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Nations must urgently come to an agreement on how to operate a fund that would compensate developing nations for damage caused by climate change, Dr Sultan Al Jaber, UAE Minister of Industry and Advanced Technology and Cop28 President-designate, said on Friday.
“We need to stay very focused on ensuring that we operationalise this fund as soon as possible,” Dr Al Jaber said in his opening remarks during consultations on funding arrangements held at the UN.
“And this year at Cop28, we have both the obligation and the opportunity to put in place a robust framework that can positively impact the lives of millions of people.”
The event took place in New York on the sidelines of the 78th session of the UN General Assembly. The meeting was co-led by the UAE and Egypt.
The loss and damages fund was agreed on last year in Egypt, during Cop27.
Nations agreed in principle that wealthy countries – often the worst emitters – are disproportionately contributing to climate change, leading to devastating droughts, floods and rising sea levels in developing countries.
But leaders could not agree on which states would pay and how the money would be disbursed. The details were left to be worked in Cop28.
“Cop27 laid the very important and needed groundwork and Cop28 must deliver the action,” Dr Al Jaber said.
But organisers are hoping to reach an agreement before the summit, so as to prevent the issue from overshadowing Cop28, sources at the French Ministry of Energy Transition told The National.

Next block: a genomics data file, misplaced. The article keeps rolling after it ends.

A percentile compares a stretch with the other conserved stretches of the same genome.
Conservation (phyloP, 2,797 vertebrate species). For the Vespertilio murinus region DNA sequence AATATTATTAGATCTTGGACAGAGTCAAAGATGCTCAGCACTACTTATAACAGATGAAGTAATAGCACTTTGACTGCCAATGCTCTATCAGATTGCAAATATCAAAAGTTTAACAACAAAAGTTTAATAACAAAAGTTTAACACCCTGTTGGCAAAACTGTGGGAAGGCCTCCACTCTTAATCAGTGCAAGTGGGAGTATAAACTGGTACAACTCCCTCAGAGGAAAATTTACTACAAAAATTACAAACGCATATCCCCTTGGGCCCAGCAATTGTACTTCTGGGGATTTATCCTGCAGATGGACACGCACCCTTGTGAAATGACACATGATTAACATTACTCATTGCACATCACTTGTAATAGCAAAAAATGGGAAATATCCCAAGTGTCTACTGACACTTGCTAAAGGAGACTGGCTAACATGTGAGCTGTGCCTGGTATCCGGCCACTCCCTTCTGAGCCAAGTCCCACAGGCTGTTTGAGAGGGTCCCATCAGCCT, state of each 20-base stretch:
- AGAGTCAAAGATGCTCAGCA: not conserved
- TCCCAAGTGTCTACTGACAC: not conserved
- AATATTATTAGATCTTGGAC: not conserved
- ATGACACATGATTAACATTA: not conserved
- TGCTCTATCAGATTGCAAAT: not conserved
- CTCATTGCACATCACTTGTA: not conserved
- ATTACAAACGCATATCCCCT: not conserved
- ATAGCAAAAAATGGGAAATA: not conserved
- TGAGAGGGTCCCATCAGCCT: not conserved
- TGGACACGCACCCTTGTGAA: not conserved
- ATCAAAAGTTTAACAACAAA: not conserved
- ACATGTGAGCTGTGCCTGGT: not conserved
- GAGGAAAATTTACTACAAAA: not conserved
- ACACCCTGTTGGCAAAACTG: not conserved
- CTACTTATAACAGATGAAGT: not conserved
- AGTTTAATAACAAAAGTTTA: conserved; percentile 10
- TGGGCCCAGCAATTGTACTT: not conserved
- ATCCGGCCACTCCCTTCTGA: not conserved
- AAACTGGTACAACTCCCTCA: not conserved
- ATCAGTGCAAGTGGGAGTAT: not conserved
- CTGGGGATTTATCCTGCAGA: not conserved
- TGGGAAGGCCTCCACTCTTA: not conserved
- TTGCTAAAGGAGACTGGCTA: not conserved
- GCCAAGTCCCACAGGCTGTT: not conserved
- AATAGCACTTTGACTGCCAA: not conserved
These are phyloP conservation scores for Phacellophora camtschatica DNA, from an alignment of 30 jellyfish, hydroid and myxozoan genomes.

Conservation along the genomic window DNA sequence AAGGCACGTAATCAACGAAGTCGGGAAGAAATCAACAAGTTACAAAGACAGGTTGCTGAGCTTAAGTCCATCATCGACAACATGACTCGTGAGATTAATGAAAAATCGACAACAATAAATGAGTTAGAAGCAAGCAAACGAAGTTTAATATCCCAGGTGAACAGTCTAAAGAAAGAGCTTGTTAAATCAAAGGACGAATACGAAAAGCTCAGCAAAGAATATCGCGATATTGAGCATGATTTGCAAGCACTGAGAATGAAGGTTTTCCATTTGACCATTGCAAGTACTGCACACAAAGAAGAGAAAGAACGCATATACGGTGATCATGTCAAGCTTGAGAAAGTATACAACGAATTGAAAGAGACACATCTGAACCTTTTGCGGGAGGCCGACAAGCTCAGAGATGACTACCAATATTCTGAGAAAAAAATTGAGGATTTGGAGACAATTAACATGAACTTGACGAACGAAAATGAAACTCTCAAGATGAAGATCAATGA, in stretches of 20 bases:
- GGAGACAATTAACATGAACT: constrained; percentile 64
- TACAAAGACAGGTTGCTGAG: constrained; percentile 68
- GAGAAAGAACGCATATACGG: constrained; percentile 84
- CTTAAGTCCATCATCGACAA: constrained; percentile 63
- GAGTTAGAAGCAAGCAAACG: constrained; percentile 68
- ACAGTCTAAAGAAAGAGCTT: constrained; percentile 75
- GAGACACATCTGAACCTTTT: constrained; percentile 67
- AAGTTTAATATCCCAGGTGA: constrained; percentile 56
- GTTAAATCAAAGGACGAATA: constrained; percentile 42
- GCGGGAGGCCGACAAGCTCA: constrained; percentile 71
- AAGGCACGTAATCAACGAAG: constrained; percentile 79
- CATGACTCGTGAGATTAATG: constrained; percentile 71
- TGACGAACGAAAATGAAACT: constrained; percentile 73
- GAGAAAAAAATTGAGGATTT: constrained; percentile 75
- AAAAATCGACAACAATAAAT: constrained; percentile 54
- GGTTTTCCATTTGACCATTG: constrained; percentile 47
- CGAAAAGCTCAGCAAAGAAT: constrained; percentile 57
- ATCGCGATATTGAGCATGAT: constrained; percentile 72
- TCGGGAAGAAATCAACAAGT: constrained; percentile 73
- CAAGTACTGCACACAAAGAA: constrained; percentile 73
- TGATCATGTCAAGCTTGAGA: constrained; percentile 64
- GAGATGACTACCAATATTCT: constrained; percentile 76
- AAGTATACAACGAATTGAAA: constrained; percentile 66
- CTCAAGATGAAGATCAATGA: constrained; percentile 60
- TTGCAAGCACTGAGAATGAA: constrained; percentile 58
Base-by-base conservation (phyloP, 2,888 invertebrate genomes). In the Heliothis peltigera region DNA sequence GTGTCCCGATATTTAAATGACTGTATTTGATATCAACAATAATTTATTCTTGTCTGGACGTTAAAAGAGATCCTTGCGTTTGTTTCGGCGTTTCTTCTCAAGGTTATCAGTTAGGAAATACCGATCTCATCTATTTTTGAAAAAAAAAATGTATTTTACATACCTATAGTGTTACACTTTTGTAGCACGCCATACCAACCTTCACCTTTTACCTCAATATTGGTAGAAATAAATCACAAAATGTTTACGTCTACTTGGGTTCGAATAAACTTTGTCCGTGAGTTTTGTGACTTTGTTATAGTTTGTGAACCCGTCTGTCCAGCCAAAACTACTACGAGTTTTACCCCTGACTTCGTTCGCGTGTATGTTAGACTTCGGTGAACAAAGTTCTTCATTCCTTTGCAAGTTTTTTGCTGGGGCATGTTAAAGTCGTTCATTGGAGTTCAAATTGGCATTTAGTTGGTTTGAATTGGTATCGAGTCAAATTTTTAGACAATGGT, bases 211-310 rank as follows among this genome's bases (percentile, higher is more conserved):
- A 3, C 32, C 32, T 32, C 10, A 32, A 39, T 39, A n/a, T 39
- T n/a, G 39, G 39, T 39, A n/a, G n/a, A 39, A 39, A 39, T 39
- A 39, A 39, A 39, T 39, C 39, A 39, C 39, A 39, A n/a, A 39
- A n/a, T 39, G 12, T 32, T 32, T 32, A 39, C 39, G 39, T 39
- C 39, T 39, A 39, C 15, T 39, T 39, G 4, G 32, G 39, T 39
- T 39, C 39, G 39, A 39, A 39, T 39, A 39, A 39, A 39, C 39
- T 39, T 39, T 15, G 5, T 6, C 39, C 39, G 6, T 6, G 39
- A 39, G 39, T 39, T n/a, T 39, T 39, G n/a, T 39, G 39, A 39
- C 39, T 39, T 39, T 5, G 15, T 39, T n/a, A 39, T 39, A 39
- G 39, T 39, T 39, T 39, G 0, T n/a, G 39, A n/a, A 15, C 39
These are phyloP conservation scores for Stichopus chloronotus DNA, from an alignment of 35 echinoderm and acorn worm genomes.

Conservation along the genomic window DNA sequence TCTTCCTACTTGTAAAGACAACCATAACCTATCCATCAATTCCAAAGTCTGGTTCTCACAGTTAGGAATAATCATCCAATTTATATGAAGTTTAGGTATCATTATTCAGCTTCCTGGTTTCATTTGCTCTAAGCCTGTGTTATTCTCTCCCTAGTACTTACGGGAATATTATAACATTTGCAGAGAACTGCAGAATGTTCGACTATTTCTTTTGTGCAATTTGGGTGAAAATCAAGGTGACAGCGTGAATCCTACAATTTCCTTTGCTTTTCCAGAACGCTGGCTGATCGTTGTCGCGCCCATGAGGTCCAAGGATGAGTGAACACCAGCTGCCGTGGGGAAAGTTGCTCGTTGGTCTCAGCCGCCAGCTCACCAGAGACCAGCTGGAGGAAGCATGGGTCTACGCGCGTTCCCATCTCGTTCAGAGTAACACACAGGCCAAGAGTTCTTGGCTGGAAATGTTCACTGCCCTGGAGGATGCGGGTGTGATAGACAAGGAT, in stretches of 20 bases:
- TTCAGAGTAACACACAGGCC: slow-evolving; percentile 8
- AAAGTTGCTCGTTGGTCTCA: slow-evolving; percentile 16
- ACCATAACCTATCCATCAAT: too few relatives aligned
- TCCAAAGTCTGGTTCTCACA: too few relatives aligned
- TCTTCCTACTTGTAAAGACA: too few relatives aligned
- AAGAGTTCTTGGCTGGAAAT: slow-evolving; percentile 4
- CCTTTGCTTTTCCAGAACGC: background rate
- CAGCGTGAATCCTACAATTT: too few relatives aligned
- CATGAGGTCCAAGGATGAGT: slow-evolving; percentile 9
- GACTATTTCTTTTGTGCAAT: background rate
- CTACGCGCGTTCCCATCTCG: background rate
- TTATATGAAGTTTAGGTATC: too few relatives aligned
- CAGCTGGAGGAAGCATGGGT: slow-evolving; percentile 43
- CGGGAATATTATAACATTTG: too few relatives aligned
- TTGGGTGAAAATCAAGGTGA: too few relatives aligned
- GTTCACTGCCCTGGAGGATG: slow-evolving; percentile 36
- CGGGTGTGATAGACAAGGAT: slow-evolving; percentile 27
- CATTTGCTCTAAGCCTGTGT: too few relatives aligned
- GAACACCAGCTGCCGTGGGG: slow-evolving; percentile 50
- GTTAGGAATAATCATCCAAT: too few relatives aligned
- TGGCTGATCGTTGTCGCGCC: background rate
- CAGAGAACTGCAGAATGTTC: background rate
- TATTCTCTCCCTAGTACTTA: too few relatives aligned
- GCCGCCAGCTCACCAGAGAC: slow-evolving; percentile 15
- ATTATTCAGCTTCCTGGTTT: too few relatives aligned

“We think that it is up to the nations that are historically responsible for the majority of greenhouse gas emissions,” the representative from Tunisia said during the discussion.
“They bear the main responsibility for addressing loss and damage – Tunisia supports an equitable and just approach to loss and damage,” he said.
Developing countries have proposed that the fund would have $100 billion by 2030.
“We see the need for recommendations to explicitly target countries and its communities that are particularly vulnerable to the adverse effects of climate change, such as least developed countries and small island, developing states,” said Maros Sefcovic, executive vice president of the EU Green Deal.
Echoing the sentiment, French Minister of Energy Transition Agnes Pannier-Runacher said: “We need to focus our efforts on those that are most in need.
“This is a question of justice, it is a question of effectiveness – resources need to be channelled towards the most vulnerable countries.”
A transitional committee set up during Cop27 has already met three times to discuss the details of the fund. It is scheduled to convene again next month in Aswan, Egypt.